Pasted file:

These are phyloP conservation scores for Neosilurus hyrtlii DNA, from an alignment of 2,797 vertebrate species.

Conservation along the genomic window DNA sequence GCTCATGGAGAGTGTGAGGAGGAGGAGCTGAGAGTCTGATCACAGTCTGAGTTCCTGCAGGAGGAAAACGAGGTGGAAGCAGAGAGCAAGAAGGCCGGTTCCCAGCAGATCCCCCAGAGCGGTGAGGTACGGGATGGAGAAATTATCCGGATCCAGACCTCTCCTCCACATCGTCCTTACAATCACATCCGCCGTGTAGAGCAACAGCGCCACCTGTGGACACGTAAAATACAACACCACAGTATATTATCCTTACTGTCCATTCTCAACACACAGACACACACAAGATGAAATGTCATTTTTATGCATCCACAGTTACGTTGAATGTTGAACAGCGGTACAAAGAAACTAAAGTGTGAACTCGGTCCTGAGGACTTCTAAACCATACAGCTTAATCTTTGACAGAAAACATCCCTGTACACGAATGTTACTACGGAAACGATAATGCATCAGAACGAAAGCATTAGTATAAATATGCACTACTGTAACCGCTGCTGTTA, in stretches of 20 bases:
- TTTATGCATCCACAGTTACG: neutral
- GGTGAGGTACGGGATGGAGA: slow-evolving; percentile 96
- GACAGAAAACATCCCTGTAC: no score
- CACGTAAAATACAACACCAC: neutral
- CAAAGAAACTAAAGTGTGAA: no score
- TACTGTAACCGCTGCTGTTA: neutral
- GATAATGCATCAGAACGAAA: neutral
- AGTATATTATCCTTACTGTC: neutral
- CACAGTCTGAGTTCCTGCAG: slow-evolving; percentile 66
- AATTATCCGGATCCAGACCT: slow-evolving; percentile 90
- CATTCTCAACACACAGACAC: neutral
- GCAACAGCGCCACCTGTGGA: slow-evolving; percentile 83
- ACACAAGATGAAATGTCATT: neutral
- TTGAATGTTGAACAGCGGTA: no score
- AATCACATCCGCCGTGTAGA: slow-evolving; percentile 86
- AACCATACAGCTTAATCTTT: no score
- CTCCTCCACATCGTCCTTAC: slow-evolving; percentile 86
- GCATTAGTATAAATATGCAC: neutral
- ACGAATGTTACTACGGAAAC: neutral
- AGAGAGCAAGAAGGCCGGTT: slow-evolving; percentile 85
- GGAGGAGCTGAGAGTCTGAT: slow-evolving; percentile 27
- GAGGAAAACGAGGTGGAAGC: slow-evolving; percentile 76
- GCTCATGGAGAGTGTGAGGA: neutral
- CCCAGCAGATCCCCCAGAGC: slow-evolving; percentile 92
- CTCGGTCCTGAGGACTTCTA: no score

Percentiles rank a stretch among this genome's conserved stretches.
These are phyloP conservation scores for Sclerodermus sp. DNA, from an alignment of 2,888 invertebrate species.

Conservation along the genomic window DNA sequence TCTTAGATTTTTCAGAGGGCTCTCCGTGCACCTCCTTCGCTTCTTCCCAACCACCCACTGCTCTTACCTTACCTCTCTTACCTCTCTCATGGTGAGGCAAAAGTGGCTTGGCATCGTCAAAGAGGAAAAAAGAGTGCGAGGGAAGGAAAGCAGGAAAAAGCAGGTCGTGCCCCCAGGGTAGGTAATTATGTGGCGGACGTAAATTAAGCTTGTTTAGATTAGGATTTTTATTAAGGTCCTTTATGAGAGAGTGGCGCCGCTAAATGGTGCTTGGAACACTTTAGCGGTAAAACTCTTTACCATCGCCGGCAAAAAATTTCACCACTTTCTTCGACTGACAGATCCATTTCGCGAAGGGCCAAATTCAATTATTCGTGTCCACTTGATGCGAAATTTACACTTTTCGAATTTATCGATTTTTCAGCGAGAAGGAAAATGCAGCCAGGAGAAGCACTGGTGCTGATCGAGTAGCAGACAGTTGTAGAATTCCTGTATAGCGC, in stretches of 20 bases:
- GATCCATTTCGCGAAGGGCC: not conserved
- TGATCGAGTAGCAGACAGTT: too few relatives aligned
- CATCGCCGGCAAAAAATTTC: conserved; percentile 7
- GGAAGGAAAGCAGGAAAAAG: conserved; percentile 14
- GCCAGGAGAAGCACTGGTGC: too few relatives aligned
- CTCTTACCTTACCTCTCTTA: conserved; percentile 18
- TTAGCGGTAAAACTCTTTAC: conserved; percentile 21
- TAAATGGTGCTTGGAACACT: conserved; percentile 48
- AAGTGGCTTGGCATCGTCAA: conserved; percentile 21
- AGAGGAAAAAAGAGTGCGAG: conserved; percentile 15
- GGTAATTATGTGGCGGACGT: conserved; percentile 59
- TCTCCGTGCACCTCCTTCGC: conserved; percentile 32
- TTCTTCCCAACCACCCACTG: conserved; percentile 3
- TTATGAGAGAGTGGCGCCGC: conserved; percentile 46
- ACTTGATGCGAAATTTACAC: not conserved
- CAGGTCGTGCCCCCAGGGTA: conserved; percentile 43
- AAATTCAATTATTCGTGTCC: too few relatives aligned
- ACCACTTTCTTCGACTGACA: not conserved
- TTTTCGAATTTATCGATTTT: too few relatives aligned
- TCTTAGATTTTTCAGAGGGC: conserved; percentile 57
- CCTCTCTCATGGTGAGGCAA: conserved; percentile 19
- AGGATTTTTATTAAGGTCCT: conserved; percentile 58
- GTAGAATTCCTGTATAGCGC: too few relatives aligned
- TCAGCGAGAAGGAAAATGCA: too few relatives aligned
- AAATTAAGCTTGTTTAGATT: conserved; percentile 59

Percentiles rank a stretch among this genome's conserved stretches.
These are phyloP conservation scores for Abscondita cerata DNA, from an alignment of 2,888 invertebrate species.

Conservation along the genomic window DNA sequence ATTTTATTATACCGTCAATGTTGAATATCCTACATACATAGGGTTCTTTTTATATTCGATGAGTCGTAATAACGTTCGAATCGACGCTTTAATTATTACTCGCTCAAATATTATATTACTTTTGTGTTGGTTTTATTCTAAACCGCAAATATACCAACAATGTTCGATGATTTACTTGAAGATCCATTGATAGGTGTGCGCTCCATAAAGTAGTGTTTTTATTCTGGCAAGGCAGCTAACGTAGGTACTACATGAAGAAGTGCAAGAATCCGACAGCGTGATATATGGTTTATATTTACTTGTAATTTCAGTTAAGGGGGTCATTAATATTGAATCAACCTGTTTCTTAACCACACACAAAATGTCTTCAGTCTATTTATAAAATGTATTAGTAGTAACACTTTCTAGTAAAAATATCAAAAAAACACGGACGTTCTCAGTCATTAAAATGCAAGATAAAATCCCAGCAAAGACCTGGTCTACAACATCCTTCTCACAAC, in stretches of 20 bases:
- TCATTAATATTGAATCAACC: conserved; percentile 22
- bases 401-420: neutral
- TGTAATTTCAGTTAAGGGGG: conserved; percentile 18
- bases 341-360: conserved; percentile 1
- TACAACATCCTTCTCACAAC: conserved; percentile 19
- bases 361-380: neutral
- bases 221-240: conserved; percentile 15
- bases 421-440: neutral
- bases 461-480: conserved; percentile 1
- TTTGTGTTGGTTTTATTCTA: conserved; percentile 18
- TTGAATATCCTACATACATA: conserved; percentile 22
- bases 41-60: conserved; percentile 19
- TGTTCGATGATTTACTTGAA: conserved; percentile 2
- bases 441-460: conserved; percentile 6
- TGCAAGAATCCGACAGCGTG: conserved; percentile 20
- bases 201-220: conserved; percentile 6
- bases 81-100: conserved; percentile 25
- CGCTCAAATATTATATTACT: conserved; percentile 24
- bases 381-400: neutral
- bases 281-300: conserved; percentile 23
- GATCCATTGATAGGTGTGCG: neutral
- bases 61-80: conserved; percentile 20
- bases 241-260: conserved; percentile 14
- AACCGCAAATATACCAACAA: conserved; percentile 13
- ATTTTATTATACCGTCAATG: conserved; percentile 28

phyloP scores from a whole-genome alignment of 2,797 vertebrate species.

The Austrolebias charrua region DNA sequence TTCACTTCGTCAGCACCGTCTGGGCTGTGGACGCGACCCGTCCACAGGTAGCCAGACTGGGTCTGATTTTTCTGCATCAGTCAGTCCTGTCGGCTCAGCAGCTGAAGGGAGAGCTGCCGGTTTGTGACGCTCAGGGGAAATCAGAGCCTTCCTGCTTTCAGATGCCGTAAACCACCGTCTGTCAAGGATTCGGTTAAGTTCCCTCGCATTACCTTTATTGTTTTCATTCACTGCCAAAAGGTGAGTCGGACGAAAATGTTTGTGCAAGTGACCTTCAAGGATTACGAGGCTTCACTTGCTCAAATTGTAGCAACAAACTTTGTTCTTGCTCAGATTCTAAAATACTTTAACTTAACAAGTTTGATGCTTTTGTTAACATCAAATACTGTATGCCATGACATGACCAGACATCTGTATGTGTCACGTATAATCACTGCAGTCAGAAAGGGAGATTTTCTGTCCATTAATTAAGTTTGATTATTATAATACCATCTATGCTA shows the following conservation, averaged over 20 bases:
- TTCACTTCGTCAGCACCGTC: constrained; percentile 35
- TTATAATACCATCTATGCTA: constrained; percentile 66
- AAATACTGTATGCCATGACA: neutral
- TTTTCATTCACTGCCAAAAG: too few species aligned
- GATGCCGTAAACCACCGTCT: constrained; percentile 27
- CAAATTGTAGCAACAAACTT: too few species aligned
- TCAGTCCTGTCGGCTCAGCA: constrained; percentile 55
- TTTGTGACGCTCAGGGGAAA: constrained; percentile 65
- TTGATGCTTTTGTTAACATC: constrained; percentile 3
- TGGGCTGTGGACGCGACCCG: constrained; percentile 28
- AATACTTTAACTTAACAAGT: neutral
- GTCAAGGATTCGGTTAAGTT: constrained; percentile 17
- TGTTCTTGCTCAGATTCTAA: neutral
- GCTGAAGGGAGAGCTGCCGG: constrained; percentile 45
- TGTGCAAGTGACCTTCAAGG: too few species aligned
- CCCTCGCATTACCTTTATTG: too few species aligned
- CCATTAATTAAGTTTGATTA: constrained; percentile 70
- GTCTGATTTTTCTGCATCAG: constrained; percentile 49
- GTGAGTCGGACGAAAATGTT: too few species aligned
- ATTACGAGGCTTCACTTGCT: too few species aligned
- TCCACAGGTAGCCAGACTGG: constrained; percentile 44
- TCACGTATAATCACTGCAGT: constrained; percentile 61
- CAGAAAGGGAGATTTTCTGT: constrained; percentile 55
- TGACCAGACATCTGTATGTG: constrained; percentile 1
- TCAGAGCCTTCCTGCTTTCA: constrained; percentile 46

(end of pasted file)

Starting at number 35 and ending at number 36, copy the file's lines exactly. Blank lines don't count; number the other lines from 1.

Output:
- GCCAGGAGAAGCACTGGTGC: too few relatives aligned
- CTCTTACCTTACCTCTCTTA: conserved; percentile 18